When it comes to managing and expanding the supply chain network, the procurement area exposes the business to a variety of risks. The possibility of data breaches and fraud increase, especially when oversight of a new provider’s supplier network is limited. Compliance with internal controls frameworks is more likely to break down and run inefficiently. Working across time zones can result in lag time, limited coordination, and ramp-up errors that fall through the cracks.
RPA can help the procurement function reclaim control over these liabilities by keeping all management operations in-house and digitally interconnected with its suppliers’ systems–all running in real time and compliant with ever-changing regulations. And whenever customers are concerned, these three capabilities can translate into bottom-line improvements that stretch beyond the organization.
1. Ensure proper inventory levels consistently with little effort
Companies can RPA to order discrete materials without the need for electronic data interchange. Software bots can monitor inventory, notify the business when levels are low, and automatically trigger a purchase transaction for a quantity that will build supplies back up to a predefined level. Plus, RPA can be used to generate real-time reporting to help procurement professionals readjust inventory levels based on past needs and demand patterns.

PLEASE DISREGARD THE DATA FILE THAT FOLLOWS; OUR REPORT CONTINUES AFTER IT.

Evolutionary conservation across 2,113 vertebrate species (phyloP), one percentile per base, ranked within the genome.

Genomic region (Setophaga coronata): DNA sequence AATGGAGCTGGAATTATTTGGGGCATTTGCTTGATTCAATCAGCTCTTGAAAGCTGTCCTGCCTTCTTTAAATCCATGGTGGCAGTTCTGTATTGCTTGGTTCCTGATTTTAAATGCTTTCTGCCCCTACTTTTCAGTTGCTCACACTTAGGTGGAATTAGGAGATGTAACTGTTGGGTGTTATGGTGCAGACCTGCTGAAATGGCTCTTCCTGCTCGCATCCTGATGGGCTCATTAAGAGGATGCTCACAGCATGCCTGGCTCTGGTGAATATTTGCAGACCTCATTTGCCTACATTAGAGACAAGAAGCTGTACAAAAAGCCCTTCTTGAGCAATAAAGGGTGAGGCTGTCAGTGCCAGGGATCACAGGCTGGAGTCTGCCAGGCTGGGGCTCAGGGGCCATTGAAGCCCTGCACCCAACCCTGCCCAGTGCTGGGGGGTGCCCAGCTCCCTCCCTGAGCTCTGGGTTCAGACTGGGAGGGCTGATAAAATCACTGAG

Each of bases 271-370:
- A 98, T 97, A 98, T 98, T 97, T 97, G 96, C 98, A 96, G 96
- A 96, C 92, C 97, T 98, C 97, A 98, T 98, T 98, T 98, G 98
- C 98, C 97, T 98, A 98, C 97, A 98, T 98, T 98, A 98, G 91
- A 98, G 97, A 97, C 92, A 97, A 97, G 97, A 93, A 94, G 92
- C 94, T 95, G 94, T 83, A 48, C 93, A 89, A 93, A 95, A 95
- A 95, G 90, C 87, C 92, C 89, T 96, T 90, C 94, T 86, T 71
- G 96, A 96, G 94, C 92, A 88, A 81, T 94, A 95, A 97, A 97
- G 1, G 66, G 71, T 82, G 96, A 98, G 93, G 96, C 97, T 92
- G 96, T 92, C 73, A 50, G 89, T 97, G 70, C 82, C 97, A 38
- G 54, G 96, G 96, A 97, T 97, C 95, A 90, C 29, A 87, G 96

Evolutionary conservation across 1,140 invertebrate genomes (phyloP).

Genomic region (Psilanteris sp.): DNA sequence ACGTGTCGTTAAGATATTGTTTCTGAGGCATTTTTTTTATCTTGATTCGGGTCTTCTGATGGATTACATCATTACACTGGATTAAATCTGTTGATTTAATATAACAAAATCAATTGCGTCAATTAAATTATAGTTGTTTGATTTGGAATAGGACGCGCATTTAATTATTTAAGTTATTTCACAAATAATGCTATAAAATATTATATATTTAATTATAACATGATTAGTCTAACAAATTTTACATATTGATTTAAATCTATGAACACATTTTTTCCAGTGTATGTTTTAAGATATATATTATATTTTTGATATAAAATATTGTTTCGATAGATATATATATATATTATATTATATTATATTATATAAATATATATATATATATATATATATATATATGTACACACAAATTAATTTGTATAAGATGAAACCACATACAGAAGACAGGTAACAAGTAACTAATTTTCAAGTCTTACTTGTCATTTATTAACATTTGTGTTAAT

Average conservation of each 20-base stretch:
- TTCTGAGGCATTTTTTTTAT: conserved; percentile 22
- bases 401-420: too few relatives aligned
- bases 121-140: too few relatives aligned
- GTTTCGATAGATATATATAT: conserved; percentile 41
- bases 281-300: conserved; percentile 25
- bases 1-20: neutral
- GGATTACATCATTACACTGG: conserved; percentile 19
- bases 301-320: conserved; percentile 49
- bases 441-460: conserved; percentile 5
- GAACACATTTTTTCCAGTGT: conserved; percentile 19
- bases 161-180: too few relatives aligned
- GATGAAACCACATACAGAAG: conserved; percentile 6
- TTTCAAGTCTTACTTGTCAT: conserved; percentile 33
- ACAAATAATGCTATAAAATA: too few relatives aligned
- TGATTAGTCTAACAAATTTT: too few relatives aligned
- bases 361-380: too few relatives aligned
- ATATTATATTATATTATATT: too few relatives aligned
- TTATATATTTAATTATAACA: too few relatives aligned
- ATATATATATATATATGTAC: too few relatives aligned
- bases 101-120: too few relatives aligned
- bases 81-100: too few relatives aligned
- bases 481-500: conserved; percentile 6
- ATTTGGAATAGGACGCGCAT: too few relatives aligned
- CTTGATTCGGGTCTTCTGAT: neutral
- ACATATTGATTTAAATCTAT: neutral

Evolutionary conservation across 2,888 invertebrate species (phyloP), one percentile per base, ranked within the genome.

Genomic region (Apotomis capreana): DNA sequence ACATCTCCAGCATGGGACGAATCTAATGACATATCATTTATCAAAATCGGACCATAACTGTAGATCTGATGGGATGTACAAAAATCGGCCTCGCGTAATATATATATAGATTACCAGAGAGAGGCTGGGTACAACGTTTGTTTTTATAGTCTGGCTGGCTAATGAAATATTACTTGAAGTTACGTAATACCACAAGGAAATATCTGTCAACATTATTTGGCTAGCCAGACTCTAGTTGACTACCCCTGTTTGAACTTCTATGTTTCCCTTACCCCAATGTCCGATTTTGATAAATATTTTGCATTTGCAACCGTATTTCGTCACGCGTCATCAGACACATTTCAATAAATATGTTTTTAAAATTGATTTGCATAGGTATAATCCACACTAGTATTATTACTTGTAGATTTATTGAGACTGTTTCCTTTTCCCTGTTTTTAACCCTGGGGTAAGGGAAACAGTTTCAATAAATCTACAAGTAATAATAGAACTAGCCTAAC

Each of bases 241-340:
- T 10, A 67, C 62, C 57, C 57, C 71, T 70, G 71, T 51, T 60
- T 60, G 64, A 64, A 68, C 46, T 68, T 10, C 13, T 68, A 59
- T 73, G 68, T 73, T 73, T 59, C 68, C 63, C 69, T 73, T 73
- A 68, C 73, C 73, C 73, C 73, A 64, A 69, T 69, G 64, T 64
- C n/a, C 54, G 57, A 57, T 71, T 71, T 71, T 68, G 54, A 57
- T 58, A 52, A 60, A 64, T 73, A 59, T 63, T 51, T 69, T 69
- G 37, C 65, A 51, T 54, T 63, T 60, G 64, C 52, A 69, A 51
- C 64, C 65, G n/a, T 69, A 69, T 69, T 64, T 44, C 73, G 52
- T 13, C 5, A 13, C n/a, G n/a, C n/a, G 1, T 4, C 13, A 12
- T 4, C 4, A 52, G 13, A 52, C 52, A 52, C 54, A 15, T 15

2. Accelerate data-driven insights and action
Another benefit of RPA emerges with the integration of machine learning. Procurement managers can consume and understand information faster and turn it into a desired outcome. Whether dealing with a supplier, internal department, or customer, natural language processing can read the inquiry, detect the meaning of the request, and grab required information from the text to complete the task within parameters defined by the business. This approach not only makes addressing supply chain needs easier, error-free, and more compliant, but also increases customer satisfaction and reduces the time necessary to process e-mails and portal submissions daily.
3. Mitigate financial risk in the moment and with greater accuracy
RPA capabilities are particularly useful in the area of financial risk management. Bots can identify changes in risk exposure and determine the causes of such movement. Approvals and adjustments of credit limits can be automated, as well as the detection of breaches of such limits and recommendation of potential remedial actions. Bots can also sift through lengthy risk reports, legislation, and regulations to identify gaps in compliance and provide insight on how to close them.
RPA adoption: “If,” not “when”
While time will tell whether robots will run the procurement function, some exciting opportunities are beginning to open the door for more strategic and value-driven work. And if the digital disruptions and changes we’ve seen over the last three years are any indications, there will likely be a robot closing and processing invoices, generating and analyzing reports, and creating a unified, compliant supply chain network in a procurement office near you.